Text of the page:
The country has one licensed signal distributor, the Uganda Broadcasting Cooperation (UBC), and four pilot digital broadcasting projects are underway in three districts – Kampala, Jinja and Masaka. The projects are pay TV services with some free-to-air channels by firms not licensed as signal distributors. According to UCC, these investment firms will automatically qualify for signal distribution licensing in the near future.
- In order to achieve economies of scale and development of an African-wide market for digital television set-top boxes, hence minimum cost for this equipment, consideration be urgently given by African States to the possibility of harmonising the digital TV transmission and definition standard, at sub-regional or regional level.
- The following timeline be adopted in order to meet the deadline specified by ITU for the cease of analogue transmissions. The dates indicated are the latest possible dates to meet this deadline and it is preferable that they be anticipated, where possible:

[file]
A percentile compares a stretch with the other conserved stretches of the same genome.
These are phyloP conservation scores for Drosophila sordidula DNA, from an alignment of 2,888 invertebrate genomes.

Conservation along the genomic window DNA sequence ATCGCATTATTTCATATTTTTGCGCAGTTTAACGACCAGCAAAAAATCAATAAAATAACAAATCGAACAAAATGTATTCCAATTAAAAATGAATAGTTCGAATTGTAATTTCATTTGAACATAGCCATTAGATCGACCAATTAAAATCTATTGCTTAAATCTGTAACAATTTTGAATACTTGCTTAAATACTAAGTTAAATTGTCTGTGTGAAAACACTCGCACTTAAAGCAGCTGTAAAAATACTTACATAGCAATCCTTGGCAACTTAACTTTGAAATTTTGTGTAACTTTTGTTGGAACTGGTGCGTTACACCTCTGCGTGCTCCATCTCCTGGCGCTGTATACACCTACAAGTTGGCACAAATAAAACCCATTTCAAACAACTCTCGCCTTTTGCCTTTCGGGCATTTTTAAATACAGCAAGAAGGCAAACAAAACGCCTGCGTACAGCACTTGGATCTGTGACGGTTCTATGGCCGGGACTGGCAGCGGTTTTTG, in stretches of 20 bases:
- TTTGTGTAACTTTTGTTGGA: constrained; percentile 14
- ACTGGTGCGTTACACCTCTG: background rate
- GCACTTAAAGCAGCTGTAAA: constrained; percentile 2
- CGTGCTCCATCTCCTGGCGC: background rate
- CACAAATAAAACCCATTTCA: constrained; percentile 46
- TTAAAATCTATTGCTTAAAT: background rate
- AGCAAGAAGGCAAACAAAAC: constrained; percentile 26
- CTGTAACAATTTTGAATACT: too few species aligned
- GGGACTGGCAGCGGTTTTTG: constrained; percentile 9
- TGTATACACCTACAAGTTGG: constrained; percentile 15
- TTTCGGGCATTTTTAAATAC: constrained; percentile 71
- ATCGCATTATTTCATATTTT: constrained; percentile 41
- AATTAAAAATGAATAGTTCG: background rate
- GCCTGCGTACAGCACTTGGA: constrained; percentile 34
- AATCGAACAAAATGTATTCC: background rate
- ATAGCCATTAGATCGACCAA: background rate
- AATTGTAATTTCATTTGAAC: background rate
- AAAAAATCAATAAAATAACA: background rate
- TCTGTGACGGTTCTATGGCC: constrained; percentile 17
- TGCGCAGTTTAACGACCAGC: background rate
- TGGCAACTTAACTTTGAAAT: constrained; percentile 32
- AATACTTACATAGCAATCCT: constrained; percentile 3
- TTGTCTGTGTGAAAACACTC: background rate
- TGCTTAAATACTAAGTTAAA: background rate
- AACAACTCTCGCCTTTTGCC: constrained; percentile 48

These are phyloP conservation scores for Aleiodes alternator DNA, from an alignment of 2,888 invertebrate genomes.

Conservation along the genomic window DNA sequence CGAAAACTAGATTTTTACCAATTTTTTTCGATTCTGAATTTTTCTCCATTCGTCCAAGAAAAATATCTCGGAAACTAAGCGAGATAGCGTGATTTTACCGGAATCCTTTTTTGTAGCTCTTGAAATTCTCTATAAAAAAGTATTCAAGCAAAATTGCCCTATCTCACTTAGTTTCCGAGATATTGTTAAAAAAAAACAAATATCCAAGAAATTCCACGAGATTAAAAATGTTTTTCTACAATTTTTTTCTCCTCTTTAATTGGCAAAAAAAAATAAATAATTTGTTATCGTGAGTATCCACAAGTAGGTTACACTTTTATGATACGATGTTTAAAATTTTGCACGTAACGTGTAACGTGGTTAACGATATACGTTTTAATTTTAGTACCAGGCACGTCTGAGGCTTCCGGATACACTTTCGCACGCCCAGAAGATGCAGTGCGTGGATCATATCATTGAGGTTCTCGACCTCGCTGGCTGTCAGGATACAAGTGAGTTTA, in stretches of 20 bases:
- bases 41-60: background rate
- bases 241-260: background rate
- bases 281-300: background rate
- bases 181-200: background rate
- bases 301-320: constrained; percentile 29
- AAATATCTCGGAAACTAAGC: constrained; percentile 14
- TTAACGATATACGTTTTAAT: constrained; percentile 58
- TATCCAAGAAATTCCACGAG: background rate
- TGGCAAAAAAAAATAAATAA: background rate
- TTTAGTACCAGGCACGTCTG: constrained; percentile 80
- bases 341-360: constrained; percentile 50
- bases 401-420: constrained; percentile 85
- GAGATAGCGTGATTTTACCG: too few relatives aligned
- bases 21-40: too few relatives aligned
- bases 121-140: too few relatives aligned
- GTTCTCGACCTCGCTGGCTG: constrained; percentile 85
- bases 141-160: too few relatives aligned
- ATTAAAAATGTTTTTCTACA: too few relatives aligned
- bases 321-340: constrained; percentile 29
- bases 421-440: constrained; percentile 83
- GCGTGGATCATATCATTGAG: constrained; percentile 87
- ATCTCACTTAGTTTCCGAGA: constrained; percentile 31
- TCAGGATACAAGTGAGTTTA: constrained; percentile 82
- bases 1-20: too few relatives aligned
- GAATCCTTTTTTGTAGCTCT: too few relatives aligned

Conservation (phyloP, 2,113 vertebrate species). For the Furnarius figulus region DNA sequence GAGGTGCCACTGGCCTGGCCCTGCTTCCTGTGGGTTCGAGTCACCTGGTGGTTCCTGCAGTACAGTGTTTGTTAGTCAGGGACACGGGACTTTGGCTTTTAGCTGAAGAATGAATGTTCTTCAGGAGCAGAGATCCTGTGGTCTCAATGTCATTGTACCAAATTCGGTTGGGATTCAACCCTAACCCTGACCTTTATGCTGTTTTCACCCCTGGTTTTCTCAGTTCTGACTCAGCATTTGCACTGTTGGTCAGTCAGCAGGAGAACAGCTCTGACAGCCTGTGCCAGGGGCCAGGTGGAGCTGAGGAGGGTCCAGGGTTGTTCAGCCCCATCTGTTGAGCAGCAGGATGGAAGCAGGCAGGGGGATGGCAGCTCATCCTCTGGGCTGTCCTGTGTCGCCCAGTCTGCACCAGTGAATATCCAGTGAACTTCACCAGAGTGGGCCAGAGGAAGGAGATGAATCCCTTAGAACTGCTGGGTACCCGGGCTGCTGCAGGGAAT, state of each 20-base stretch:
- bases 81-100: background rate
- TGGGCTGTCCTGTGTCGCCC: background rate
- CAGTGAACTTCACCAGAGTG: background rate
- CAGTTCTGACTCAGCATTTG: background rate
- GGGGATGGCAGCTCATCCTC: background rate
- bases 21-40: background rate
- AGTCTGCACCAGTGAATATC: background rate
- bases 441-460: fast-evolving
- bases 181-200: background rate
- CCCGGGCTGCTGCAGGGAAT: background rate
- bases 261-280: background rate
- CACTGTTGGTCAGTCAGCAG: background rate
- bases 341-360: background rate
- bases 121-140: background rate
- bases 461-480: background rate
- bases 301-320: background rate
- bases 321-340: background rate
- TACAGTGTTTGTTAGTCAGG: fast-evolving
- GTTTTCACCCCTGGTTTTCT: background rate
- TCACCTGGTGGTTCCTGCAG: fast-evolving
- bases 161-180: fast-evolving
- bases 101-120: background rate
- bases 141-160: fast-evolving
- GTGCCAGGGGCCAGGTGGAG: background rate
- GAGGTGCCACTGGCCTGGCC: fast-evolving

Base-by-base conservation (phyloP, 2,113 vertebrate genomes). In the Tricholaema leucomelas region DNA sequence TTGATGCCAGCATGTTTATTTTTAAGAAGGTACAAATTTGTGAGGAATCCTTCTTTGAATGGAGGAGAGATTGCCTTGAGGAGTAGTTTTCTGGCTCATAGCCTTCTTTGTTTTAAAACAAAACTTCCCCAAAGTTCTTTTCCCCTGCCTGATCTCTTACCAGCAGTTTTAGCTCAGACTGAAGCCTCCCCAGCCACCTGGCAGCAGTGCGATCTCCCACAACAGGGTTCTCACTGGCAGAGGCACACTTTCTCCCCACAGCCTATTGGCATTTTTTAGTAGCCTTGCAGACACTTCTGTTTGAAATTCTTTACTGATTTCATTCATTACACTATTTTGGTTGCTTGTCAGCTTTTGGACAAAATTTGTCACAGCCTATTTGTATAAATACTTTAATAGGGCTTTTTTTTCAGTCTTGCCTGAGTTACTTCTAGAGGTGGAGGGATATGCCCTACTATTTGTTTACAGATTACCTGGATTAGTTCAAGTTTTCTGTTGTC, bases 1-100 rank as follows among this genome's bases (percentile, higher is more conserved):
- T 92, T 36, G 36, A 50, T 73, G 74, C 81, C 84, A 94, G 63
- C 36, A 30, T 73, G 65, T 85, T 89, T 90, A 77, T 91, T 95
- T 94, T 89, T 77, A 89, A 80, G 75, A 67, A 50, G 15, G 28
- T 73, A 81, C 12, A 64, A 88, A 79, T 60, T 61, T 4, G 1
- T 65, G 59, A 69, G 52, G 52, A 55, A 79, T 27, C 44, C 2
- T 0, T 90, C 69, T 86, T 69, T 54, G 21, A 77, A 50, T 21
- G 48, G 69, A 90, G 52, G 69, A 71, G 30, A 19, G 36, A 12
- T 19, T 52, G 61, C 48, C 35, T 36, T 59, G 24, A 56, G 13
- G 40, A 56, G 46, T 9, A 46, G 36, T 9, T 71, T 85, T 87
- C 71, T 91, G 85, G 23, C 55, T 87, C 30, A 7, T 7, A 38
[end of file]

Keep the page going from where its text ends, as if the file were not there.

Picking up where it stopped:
- December 2012: adoption of a common digital TV standard at sub-regional or regional level in Africa.
- June 2013: Finalisation of the establishment of national legislative and regulatory frameworks for the transition to digital TV and the allocation of the digital dividend.
- June 2013: End of frequency planning activities (national and international) for the deployment of digital TV and analogue switch off.
- September 2013: Start of deployment of digital TV.
- June 2014: start of analogue switch off in the UHF band.
- 17 June 2015 : end of analog switch off in the UHF band
- African states make available all necessary human, structural and financial resources to ensure that the above dates are met.
- Concerning the information to consumers on set-top boxes, it was recommended that member states implement labeling of equipment which are compliant with the standards adopted to ensure that consumers are not mislead into purchasing non-compliant equipment.